How to Setup a Static IP Address on Debian 9
In this guide, I’ll show you how to set a static IP in your Debian desktop or server installation. By default, the Debian installer will try to fetch an IP via DHCP. In most cases this is desirable because it’s simple and it works with no configuration, especially in a home setting.
However, if you intend for your computer to be a server or want to predictably address it via a fixed IP address, assigning it a static IP is your best choice. However, before we get started, you’ll need to make sure that the IP you want to give your machine is unique and not being used on your network.
Determining What IP to Use
If you are setting up a Debian server in a data center environment, your data center will give you the information to use. If you’re allocating them yourself, check your router and other computers to see what network configuration values they are using.
For example, if your router is addressable via the IP address 192.168.1.254, then valid IPs would likely be 192.168.1.1 to 192.168.1.253. That said, you’ll want to check other IP addresses allocated to ensure the one you want to use is free.
The quickest and easiest way to obtain netmask and gateway settings would be to look at other machines on the network. If they are working correctly, you can generally trust those settings, especially if they use DHCP to automatically connect to the network. On Windows machines, the ipconfig command on the command line will show you the details of that machine’s network settings. For macOS and Linux machines, the ifconfig or ip addr show command will do the same.
Console Method After Install
This is the desired (and probably only) method to use for a Debian machine intended to be used a server, especially if it is in a data center.
Via SSH or a local terminal, we need to become root. Either login as root or become root with the su command. You may used to be using sudo to run root commands, but sudo isn’t configured by default on a fresh Debian install, so for this tutorial we’ll use su.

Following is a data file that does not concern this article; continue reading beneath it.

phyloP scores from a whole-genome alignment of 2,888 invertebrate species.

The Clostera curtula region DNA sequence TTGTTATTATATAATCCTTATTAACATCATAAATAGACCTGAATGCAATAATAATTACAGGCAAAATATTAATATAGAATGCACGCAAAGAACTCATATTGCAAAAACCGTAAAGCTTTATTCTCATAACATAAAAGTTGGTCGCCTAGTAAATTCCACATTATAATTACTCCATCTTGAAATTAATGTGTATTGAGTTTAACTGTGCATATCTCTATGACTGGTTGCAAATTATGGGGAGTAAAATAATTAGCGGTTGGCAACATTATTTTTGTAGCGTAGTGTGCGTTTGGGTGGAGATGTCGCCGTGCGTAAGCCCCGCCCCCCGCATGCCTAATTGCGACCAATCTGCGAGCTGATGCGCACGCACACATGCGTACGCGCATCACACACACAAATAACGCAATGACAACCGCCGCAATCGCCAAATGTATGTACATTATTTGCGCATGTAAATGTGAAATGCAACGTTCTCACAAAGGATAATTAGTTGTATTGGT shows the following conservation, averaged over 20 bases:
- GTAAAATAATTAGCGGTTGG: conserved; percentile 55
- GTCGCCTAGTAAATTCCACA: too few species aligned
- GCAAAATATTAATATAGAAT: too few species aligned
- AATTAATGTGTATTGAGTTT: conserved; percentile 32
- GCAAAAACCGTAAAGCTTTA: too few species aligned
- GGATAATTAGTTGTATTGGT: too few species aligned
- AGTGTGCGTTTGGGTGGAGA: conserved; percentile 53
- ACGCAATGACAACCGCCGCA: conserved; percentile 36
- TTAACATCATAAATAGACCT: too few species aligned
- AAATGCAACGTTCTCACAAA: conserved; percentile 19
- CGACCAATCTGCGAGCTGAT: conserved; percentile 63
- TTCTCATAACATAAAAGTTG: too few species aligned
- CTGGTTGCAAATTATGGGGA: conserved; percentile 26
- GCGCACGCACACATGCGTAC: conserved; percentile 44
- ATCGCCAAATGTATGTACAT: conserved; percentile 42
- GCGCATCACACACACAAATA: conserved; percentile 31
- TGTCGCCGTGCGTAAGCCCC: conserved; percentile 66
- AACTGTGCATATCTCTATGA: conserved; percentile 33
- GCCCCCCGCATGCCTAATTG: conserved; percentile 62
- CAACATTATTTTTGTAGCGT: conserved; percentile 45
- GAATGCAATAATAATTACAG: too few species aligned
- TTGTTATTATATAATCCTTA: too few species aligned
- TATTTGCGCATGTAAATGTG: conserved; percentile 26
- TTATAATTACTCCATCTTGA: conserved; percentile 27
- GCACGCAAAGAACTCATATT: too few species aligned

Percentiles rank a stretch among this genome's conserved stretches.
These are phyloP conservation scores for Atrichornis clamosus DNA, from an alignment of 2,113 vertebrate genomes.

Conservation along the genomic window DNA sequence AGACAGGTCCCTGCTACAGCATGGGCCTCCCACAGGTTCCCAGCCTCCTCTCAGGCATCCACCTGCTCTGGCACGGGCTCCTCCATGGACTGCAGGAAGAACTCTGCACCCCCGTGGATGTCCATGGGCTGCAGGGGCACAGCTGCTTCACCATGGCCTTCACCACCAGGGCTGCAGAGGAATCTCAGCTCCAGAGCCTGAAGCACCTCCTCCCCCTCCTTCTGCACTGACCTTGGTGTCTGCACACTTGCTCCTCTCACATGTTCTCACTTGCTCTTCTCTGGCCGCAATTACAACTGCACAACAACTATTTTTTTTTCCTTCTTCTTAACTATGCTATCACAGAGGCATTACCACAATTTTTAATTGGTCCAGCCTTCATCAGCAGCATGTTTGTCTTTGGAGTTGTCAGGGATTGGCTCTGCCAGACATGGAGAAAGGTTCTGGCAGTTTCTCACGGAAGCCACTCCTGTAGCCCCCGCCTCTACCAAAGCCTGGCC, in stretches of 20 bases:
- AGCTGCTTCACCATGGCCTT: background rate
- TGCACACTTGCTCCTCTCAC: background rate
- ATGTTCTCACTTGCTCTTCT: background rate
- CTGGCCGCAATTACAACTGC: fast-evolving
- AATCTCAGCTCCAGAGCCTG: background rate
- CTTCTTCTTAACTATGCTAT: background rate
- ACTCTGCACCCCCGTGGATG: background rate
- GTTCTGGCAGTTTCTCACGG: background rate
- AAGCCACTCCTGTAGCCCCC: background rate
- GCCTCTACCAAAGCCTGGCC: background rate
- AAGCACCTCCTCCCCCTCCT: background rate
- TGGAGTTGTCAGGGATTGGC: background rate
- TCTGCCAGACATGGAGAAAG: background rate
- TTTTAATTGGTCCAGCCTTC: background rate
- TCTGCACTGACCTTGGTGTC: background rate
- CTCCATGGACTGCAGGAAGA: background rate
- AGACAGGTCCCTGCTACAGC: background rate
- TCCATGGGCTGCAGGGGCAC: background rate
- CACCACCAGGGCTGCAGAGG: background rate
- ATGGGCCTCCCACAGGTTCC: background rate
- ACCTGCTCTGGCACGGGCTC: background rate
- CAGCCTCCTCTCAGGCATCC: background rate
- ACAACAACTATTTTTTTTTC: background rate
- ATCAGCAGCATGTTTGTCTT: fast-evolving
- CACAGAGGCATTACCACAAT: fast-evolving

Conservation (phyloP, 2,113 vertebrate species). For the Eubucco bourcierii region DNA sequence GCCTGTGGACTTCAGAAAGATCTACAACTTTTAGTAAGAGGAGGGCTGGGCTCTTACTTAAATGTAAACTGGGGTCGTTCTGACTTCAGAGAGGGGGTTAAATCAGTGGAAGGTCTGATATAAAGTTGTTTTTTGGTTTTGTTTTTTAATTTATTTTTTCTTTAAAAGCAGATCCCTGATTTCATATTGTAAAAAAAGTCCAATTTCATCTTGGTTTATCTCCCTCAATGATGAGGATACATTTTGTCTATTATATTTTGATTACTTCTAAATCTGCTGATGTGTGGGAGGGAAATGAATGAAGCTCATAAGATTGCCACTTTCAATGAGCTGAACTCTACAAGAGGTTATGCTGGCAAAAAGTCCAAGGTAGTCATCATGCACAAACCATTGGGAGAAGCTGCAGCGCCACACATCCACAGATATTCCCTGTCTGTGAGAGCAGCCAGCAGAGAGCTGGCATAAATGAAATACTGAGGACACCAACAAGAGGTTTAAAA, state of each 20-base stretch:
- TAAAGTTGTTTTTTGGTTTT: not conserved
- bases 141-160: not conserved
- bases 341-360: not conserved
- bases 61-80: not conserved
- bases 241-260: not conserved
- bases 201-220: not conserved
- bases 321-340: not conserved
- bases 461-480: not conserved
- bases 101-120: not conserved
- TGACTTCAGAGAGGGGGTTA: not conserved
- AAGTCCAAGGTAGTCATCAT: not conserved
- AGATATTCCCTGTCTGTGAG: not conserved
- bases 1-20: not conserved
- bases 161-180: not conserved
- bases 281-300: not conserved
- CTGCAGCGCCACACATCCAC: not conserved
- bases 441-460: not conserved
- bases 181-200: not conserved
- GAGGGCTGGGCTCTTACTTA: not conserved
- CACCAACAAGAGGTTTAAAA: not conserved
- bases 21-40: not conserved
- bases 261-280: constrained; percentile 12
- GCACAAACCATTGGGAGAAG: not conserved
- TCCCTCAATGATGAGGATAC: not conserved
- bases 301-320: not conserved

Once you are root, run:
ip link show
This will show a list of all of your network devices. Once you know the name of your network card, run:
If you prefer to use vim, emacs, or another editor, substitute nano for the editor name of your choice.
Once you’re in the file, you can add the following configuration lines to add your dedicated IP. Please note that you must change eth0 to the name of your network device that we discovered earlier, and the IP address, netmask, and gateway to values we previously discovered.
auto eth0 iface eth0 inet static address 192.168.1.200 netmask 255.255.255.0 gateway 192.168.1.254
Save the file (in nano this is done with CTRL+X, then hit Y when asked to save), then you can either run (as root):
systemctl restart networking.service
Or simply reboot your machine to activate the new IP.
If you want to add multiple IP addresses to the same interface, or perhaps add an IP alias to the same interface, use eth0:0, eth0:1, etc. (replacing eth0 with your device name), incrementing the value after the colon, for each additional IP address you want to add.
Graphical Method After Install
If your system is already installed and you don’t have a graphical desktop configured, you can use the console method as previously described. However, if you have a graphical desktop enabled, you can use the NetworkManager configuration screens. The screenshots and instructions are for the MATE desktop, but with all desktop environments the instructions will be very similar.
In MATE, click System -> Preferences -> Internet and Network -> Network Connections:
Then select the appropriate connection (most likely Wired Connection 1) and click Edit:
On the next screen, click IPv4 Settings then click Add, then enter the IP, netmask, and default gateway. In the example below I have added our example values as previously used, so be sure to change the values to match your requirements.
When you’re done, click Save, and the static IP will be added.
You may also use this method to add multiple IP addresses to the same interface, or to define IPv6 or any other required settings.
Graphical Method During Install
This method is best for home or small office installations where the Debian desktop interface is used. During the network detection phase of the installer, you can click cancel, which will take you to a screen like this:
Clicking continue will lead to the next screen where you’ll have an opportunity to configure the network manually. Select that option then click Continue again.
After this you’ll be prompted for network information (i.e. IP address, netmask, etc.).
If you miss the opportunity to click cancel during network detection, you can click “Go Back” and select “Configure the network” to achieve the same result.
Text Method During Install
The text method during install is identical to the graphical method shown above except the screen will have text-driven menus. The prompts and steps are otherwise the same.